A pacemaker works by producing electrical impulses to stimulate the heart to beat, from the generator through the leads. A pacemaker may be planted underneath the skin via a tiny incision. Pacemaker surgery is usually a minor procedure performed on an outpatient basis. That said, if there are any issues or concerns regarding the ECG, pacemaker patients may have to stay inpatient for a day or longer.

Note: Learn more about pacemaker types and implantation at this resource.

Some pacemakers are not permanent and are external, meaning they are not surgically implanted. Instead, these external pacemakers use pacing pads” that are placed on the patient’s chest to connect to the device.

Does Medicare Cover Pacemakers?

Medicare is insurance provided by the federal government for certain Americans who meet Medicare eligibility requirements. The federal Medicare program consists of various Medicare plans. Some of these health insurance plans fall under Original Medicare coverage.

Original Medicare covers a cardiac pacemaker if it is medically necessary. If this is true, Medicare will need a Medicare-approved healthcare provider or doctor to confirm the device’s medical necessity in order for it to be covered. The way it is approved as medically necessary is through an National Coverage Determination (NCD) process held by the Centers for Medicare and Medicaid Services (CMS). To learn more about the NCD process for pacemakers, visit this source.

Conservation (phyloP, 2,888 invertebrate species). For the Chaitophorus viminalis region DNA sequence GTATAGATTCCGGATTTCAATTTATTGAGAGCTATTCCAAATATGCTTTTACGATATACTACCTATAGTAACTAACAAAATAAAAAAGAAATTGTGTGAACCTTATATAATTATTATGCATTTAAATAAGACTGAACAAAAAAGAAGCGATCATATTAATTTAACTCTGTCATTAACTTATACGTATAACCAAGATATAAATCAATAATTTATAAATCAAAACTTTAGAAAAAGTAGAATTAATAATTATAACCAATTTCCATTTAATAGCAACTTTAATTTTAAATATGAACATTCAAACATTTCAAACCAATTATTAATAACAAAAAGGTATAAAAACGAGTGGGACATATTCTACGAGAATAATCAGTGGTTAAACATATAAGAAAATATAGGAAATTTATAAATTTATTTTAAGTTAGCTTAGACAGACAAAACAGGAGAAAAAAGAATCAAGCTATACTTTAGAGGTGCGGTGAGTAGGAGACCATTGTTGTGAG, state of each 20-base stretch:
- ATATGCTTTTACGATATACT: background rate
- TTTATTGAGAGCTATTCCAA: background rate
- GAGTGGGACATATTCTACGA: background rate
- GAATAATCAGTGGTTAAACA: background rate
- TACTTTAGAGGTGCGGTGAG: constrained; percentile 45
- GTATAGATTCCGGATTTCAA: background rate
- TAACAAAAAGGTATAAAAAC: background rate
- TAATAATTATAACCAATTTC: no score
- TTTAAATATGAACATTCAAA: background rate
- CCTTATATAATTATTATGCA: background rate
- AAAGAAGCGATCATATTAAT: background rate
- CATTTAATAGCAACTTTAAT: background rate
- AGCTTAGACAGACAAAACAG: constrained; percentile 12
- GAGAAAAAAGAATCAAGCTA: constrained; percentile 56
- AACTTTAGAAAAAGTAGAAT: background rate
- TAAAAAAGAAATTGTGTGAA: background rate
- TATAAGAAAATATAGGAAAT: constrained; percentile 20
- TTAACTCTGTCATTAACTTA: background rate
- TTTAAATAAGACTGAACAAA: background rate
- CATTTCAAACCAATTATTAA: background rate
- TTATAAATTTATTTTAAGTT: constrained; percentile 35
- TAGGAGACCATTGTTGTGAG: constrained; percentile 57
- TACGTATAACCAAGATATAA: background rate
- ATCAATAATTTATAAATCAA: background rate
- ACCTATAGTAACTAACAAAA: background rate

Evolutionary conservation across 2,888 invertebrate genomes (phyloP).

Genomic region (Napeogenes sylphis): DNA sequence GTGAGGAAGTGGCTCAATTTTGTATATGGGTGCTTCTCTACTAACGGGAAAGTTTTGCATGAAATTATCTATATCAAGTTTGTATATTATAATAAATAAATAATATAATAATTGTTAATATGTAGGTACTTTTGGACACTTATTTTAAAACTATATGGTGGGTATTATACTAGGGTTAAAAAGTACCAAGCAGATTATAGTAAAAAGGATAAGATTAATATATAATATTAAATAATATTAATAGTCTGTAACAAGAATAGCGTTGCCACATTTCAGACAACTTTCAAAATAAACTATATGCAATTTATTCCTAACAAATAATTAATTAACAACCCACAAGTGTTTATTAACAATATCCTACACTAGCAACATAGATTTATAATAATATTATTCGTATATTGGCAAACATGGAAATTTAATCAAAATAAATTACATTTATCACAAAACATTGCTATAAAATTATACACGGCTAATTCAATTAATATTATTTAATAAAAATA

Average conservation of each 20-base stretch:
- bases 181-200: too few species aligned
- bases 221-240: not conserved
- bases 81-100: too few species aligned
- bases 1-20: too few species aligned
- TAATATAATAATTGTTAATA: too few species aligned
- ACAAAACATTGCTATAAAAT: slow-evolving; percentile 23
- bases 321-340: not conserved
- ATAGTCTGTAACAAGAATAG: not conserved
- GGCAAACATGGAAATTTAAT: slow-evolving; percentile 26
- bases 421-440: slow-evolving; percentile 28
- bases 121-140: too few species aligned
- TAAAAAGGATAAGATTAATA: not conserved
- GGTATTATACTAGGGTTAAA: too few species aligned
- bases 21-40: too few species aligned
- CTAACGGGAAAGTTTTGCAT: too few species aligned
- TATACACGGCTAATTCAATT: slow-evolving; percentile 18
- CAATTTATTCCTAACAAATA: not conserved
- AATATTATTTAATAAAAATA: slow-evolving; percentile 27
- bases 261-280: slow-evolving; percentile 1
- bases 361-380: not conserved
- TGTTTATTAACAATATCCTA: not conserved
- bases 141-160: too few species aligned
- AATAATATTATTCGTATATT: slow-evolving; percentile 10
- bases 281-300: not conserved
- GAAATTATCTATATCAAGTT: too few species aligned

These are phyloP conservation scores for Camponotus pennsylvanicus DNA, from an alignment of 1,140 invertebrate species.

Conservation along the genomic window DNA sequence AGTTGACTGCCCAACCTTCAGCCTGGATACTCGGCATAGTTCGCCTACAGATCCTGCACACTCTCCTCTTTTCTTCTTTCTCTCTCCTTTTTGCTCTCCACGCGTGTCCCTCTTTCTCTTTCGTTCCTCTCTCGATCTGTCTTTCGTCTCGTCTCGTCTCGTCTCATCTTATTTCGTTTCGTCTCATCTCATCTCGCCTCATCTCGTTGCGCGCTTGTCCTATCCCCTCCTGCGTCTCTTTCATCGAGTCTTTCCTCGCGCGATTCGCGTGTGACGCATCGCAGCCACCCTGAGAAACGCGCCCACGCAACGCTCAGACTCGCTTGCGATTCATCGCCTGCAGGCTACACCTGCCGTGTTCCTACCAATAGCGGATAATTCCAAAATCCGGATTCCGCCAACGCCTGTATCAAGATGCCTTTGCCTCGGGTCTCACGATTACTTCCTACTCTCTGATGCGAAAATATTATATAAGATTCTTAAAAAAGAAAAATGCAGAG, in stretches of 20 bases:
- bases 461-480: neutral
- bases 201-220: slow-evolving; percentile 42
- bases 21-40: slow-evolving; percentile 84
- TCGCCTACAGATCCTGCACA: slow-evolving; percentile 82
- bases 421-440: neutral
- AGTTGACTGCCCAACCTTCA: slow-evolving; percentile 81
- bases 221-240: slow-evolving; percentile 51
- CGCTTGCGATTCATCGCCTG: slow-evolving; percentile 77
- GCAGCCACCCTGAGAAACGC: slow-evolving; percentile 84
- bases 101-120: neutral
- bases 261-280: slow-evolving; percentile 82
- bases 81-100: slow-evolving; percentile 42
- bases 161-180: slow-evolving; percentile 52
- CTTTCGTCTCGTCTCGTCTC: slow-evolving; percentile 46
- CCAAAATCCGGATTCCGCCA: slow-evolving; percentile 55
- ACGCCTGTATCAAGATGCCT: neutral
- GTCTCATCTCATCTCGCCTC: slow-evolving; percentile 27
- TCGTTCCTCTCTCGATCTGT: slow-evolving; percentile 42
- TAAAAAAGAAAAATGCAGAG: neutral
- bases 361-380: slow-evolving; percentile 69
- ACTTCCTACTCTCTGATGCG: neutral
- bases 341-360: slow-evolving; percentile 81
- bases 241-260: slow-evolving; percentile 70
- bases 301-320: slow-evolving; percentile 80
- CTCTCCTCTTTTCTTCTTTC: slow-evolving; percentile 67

Additionally, the pacemaker supplier must also be enrolled in Medicare in order for it to be covered. Both of these parties must also accept the Medicare assignment.

If the pacemaker is, in fact, medically necessary, Medicare covers it as a prosthetic device. A prosthetic device is used to replace a body part or function. In this case, a regular heartbeat. These types of medical equipment are covered under Medicare Part B.

Of course, costs for pacemakers go beyond just the device itself. In the event that a cardiac pacemaker is surgically implanted and a hospital stay is needed afterward, Medicare Part A would also need to become involved.

Note: Learn more about Medicare coverage for pacemakers from this resource from the Centers for Medicare and Medicaid Services.

Medicare Costs and Pacemaker Implantation

Medicare costs will vary based on whether a pacemaker is implanted in an outpatient or inpatient setting. 

Outpatient Settings

In outpatient settings, Medicare beneficiaries must pay 20% of the Medicare-approved amount for pacemakers, and the Medicare Part B deductible applies for both the pacemaker implantation as well as the device itself.